Keynote speech to the 13th National Hemlock Conference 1/10/03
by John Shelby Spong, Eighth Episcopal Bishop of Newark
I am both honored and delighted to speak to this national gathering of the Hemlock Society. It is a rare experience for a bishop of the Christian Church to be invited to address this group. It is probably rarer still for a bishop to accept such an invitation. There appears to be a deep and enduring division between the principles of the Judeo-Christian tradition, which is the dominant shaping religious force in Western civilization, and the principles espoused by the Hemlock Society. In fact, these two sets of principles are usually seen as mutually exclusive. Yet, I stand before you today as one who has found a way to embrace the truth arising from both traditions.
I am a practicing Christian, an ordained minister, and an elected bishop in my church. Indeed, when I retired three years ago I was the senior active bishop in the Episcopal Church in the United States in point of service. That represents a long career in a position of major leadership. Yet, at the same time I deeply support programs aimed at assistance in dying and physician assisted suicide. I believe that if and when a person arrives at that point in human existence when death has become a kinder alternative than hopeless pain and when a chronic dependency on narcotics begins to require the loss of personal dignity, then the basic human right to choose how and when to die should be guaranteed by law and respected by our communities of faith.
I have spoken publicly in favor of this conviction for years but always assumed that I was a lone voice in my church. Then I decided to test that premise and appointed a task force of our diocese to study these issues over the course of a year. That task force was co-chaired by a laywoman who was a professor at a small Roman Catholic College in New Jersey and a priest who prior to his ordination had been a professor of Political Science at Louisiana State University.
After a year of study, including open hearings across the state, this task force drafted a report to place before the convention of the Diocese of Newark, which covers all of Northern New Jersey. This convention, after a three hour public debate covered by all the major media from the metropolitan New York area endorsed by a 2 to1 majority, physician assisted suicide as a moral option for Christians.* That convention was made up of 600 people, approximately 450 of them were elected lay people and 150 were ordained clergy from our various and diverse congregations. This was the first time, of which I am aware, that an official body within a mainline Christian Church in the United States of America had taken a positive stand on this question. Empowered by that witness I testified, as the leader of that Diocese, before a House of Representatives Committee of the Congress of the United States in Washington stating my support for making this a legal right for all of our citizens. Congressman Henry Hyde of Illinois presided over that hearing. The Congress regrettably did not agree with me.
Later, the Supreme Court of the United States, by a 9 to 0 majority refused even to open this subject for debate by providing us with a minority opinion. So there is work to be done, vast amounts of work. Our task is to educate the public, the lawmakers, and the judges of this nation as to the rightness of this cause. Our ability to turn the opinion of the religious communities of this nation on this subject will be a major task in that educational process. I hope this address at this gathering will inaugurate that necessary and vital campaign.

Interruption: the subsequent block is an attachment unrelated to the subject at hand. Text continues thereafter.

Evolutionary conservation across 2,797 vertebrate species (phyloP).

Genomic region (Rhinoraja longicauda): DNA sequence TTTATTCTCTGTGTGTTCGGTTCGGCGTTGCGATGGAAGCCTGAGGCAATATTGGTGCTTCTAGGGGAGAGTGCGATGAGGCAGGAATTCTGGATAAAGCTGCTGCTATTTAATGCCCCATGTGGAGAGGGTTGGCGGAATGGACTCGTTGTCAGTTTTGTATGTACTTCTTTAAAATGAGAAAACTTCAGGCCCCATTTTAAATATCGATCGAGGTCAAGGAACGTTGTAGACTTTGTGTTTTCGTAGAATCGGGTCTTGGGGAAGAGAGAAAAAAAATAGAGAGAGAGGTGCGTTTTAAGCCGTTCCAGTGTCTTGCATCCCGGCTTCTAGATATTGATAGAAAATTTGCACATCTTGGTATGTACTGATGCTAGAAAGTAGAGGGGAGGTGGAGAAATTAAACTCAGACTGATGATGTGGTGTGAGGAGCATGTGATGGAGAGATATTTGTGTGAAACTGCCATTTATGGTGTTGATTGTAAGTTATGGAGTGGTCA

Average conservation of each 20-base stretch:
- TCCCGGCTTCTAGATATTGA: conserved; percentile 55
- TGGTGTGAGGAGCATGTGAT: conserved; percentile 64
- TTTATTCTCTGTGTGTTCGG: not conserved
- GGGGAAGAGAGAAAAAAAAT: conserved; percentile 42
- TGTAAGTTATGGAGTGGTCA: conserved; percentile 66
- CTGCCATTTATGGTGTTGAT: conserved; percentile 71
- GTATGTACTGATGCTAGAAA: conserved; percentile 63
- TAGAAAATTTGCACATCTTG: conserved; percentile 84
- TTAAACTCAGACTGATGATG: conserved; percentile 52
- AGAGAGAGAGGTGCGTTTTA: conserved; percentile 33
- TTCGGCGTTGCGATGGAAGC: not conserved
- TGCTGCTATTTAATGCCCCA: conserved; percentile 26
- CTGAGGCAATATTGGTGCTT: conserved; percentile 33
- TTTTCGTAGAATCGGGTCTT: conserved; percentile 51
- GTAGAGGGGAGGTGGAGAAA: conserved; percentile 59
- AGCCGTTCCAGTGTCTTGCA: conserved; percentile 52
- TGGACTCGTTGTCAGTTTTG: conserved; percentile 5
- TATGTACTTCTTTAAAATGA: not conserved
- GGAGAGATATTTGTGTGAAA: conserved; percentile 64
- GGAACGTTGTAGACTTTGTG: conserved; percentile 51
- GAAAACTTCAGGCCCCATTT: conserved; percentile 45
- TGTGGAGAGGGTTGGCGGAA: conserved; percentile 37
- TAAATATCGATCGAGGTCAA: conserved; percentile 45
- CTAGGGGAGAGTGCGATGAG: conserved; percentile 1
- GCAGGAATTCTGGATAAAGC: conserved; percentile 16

I want to assist this audience and through this audience to assist the listening world to understand the sources of the religious negativity that hover around all of the end of life issues. Then I want to propose a way in which this negativity can be addressed and hopefully changed. Because I am both a Christian and a supporter of the right to determine how and when I will die, I want to demonstrate that one does not have to abandon a traditional religious commitment in order to embrace what I now regard as a compelling new freedom. Indeed I seek to present myself to you as a living illustration that a person can join together the principles of the Hemlock Society with the Christian conviction that life is ultimately holy. That is not an easy assignment in either camp. I will doubtless be forced to defend my very presence in this assembly to the majority of those who live in my faith community. I suspect that many of you will have to defend your willingness to invite a bishop to address this conference to the majority of your constituents. So let me begin that process and build that case.
The Judeo-Christian faith story opens in the book of Genesis with the assertion of life’s sanctity. The creation narrative presents us with a portrait of human life as having been made in the divine image. From this assertion Christians have derived the principle that the power to live or to die is not a decision that properly resides with human beings. That power, it is typically said, resides in God alone. Therefore, the traditional Christian concludes, no one can be given the liberty of ending his or her life under any circumstances.
That principle permeates Christian thinking. Yet, a look at Christian history will reveal that it has been randomly and inconsistently applied.